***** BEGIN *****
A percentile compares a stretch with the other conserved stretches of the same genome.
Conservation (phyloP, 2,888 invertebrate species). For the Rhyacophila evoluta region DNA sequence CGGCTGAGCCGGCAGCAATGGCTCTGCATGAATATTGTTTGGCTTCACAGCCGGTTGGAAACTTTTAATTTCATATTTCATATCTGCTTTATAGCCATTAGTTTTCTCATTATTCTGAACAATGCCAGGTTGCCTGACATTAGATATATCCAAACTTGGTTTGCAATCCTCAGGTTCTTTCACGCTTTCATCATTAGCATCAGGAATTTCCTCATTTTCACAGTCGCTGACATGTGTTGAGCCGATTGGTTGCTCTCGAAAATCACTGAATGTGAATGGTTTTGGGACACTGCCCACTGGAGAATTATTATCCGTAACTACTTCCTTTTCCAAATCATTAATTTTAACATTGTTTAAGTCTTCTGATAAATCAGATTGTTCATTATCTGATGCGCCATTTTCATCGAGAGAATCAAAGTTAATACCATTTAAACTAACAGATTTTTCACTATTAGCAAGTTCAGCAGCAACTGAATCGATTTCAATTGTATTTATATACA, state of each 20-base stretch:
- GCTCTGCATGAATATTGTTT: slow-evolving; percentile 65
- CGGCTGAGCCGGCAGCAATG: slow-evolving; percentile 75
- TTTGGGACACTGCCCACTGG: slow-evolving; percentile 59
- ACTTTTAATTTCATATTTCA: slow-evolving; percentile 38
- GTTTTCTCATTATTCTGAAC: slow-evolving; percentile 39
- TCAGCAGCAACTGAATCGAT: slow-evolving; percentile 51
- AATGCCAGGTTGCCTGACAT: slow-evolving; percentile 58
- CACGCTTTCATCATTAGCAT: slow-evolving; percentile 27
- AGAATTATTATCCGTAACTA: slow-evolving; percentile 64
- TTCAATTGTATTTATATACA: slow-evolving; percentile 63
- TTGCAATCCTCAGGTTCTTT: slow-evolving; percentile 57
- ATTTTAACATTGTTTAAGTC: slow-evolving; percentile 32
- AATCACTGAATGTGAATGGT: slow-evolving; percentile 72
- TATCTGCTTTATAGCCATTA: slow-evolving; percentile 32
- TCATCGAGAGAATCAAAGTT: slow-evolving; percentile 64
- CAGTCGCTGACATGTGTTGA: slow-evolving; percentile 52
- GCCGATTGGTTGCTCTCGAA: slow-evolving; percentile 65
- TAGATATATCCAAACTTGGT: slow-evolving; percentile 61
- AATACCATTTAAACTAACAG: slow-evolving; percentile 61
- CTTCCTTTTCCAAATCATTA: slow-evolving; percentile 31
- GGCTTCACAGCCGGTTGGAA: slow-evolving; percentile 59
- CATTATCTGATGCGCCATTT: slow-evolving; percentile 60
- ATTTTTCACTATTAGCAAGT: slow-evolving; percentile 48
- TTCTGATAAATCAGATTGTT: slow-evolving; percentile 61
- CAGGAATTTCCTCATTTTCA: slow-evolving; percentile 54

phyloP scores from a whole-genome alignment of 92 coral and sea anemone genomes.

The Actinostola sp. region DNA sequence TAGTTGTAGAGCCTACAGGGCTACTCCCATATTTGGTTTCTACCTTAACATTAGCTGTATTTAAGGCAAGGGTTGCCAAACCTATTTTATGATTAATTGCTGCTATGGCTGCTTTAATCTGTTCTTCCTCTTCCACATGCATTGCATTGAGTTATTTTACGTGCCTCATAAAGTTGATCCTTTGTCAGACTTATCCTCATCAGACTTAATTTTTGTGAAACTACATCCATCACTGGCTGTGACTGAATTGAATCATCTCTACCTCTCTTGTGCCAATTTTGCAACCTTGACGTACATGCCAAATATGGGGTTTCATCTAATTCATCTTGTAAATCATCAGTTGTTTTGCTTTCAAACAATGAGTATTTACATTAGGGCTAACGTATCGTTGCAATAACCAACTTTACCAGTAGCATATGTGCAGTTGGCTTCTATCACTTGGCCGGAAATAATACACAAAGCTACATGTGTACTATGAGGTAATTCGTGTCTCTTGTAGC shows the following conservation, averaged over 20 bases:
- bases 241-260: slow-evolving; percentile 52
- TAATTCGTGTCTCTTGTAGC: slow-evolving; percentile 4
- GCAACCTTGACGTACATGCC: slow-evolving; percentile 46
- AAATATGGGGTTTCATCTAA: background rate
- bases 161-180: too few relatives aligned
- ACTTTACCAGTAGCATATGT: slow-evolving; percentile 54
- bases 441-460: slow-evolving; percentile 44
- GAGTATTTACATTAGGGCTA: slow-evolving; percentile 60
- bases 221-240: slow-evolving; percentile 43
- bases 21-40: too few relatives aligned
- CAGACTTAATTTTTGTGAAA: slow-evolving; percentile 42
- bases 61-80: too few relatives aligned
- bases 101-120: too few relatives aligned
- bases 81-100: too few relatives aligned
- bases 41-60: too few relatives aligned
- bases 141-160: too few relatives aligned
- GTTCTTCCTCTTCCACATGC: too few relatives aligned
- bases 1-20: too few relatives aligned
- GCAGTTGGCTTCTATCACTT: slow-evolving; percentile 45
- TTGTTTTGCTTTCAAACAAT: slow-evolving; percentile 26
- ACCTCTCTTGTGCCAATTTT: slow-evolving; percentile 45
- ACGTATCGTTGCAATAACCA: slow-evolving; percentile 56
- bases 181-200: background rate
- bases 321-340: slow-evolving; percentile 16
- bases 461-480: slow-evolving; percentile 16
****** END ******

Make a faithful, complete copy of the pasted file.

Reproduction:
A percentile compares a stretch with the other conserved stretches of the same genome.
Conservation (phyloP, 2,888 invertebrate species). For the Rhyacophila evoluta region DNA sequence CGGCTGAGCCGGCAGCAATGGCTCTGCATGAATATTGTTTGGCTTCACAGCCGGTTGGAAACTTTTAATTTCATATTTCATATCTGCTTTATAGCCATTAGTTTTCTCATTATTCTGAACAATGCCAGGTTGCCTGACATTAGATATATCCAAACTTGGTTTGCAATCCTCAGGTTCTTTCACGCTTTCATCATTAGCATCAGGAATTTCCTCATTTTCACAGTCGCTGACATGTGTTGAGCCGATTGGTTGCTCTCGAAAATCACTGAATGTGAATGGTTTTGGGACACTGCCCACTGGAGAATTATTATCCGTAACTACTTCCTTTTCCAAATCATTAATTTTAACATTGTTTAAGTCTTCTGATAAATCAGATTGTTCATTATCTGATGCGCCATTTTCATCGAGAGAATCAAAGTTAATACCATTTAAACTAACAGATTTTTCACTATTAGCAAGTTCAGCAGCAACTGAATCGATTTCAATTGTATTTATATACA, state of each 20-base stretch:
- GCTCTGCATGAATATTGTTT: slow-evolving; percentile 65
- CGGCTGAGCCGGCAGCAATG: slow-evolving; percentile 75
- TTTGGGACACTGCCCACTGG: slow-evolving; percentile 59
- ACTTTTAATTTCATATTTCA: slow-evolving; percentile 38
- GTTTTCTCATTATTCTGAAC: slow-evolving; percentile 39
- TCAGCAGCAACTGAATCGAT: slow-evolving; percentile 51
- AATGCCAGGTTGCCTGACAT: slow-evolving; percentile 58
- CACGCTTTCATCATTAGCAT: slow-evolving; percentile 27
- AGAATTATTATCCGTAACTA: slow-evolving; percentile 64
- TTCAATTGTATTTATATACA: slow-evolving; percentile 63
- TTGCAATCCTCAGGTTCTTT: slow-evolving; percentile 57
- ATTTTAACATTGTTTAAGTC: slow-evolving; percentile 32
- AATCACTGAATGTGAATGGT: slow-evolving; percentile 72
- TATCTGCTTTATAGCCATTA: slow-evolving; percentile 32
- TCATCGAGAGAATCAAAGTT: slow-evolving; percentile 64
- CAGTCGCTGACATGTGTTGA: slow-evolving; percentile 52
- GCCGATTGGTTGCTCTCGAA: slow-evolving; percentile 65
- TAGATATATCCAAACTTGGT: slow-evolving; percentile 61
- AATACCATTTAAACTAACAG: slow-evolving; percentile 61
- CTTCCTTTTCCAAATCATTA: slow-evolving; percentile 31
- GGCTTCACAGCCGGTTGGAA: slow-evolving; percentile 59
- CATTATCTGATGCGCCATTT: slow-evolving; percentile 60
- ATTTTTCACTATTAGCAAGT: slow-evolving; percentile 48
- TTCTGATAAATCAGATTGTT: slow-evolving; percentile 61
- CAGGAATTTCCTCATTTTCA: slow-evolving; percentile 54

phyloP scores from a whole-genome alignment of 92 coral and sea anemone genomes.

The Actinostola sp. region DNA sequence TAGTTGTAGAGCCTACAGGGCTACTCCCATATTTGGTTTCTACCTTAACATTAGCTGTATTTAAGGCAAGGGTTGCCAAACCTATTTTATGATTAATTGCTGCTATGGCTGCTTTAATCTGTTCTTCCTCTTCCACATGCATTGCATTGAGTTATTTTACGTGCCTCATAAAGTTGATCCTTTGTCAGACTTATCCTCATCAGACTTAATTTTTGTGAAACTACATCCATCACTGGCTGTGACTGAATTGAATCATCTCTACCTCTCTTGTGCCAATTTTGCAACCTTGACGTACATGCCAAATATGGGGTTTCATCTAATTCATCTTGTAAATCATCAGTTGTTTTGCTTTCAAACAATGAGTATTTACATTAGGGCTAACGTATCGTTGCAATAACCAACTTTACCAGTAGCATATGTGCAGTTGGCTTCTATCACTTGGCCGGAAATAATACACAAAGCTACATGTGTACTATGAGGTAATTCGTGTCTCTTGTAGC shows the following conservation, averaged over 20 bases:
- bases 241-260: slow-evolving; percentile 52
- TAATTCGTGTCTCTTGTAGC: slow-evolving; percentile 4
- GCAACCTTGACGTACATGCC: slow-evolving; percentile 46
- AAATATGGGGTTTCATCTAA: background rate
- bases 161-180: too few relatives aligned
- ACTTTACCAGTAGCATATGT: slow-evolving; percentile 54
- bases 441-460: slow-evolving; percentile 44
- GAGTATTTACATTAGGGCTA: slow-evolving; percentile 60
- bases 221-240: slow-evolving; percentile 43
- bases 21-40: too few relatives aligned
- CAGACTTAATTTTTGTGAAA: slow-evolving; percentile 42
- bases 61-80: too few relatives aligned
- bases 101-120: too few relatives aligned
- bases 81-100: too few relatives aligned
- bases 41-60: too few relatives aligned
- bases 141-160: too few relatives aligned
- GTTCTTCCTCTTCCACATGC: too few relatives aligned
- bases 1-20: too few relatives aligned
- GCAGTTGGCTTCTATCACTT: slow-evolving; percentile 45
- TTGTTTTGCTTTCAAACAAT: slow-evolving; percentile 26
- ACCTCTCTTGTGCCAATTTT: slow-evolving; percentile 45
- ACGTATCGTTGCAATAACCA: slow-evolving; percentile 56
- bases 181-200: background rate
- bases 321-340: slow-evolving; percentile 16
- bases 461-480: slow-evolving; percentile 16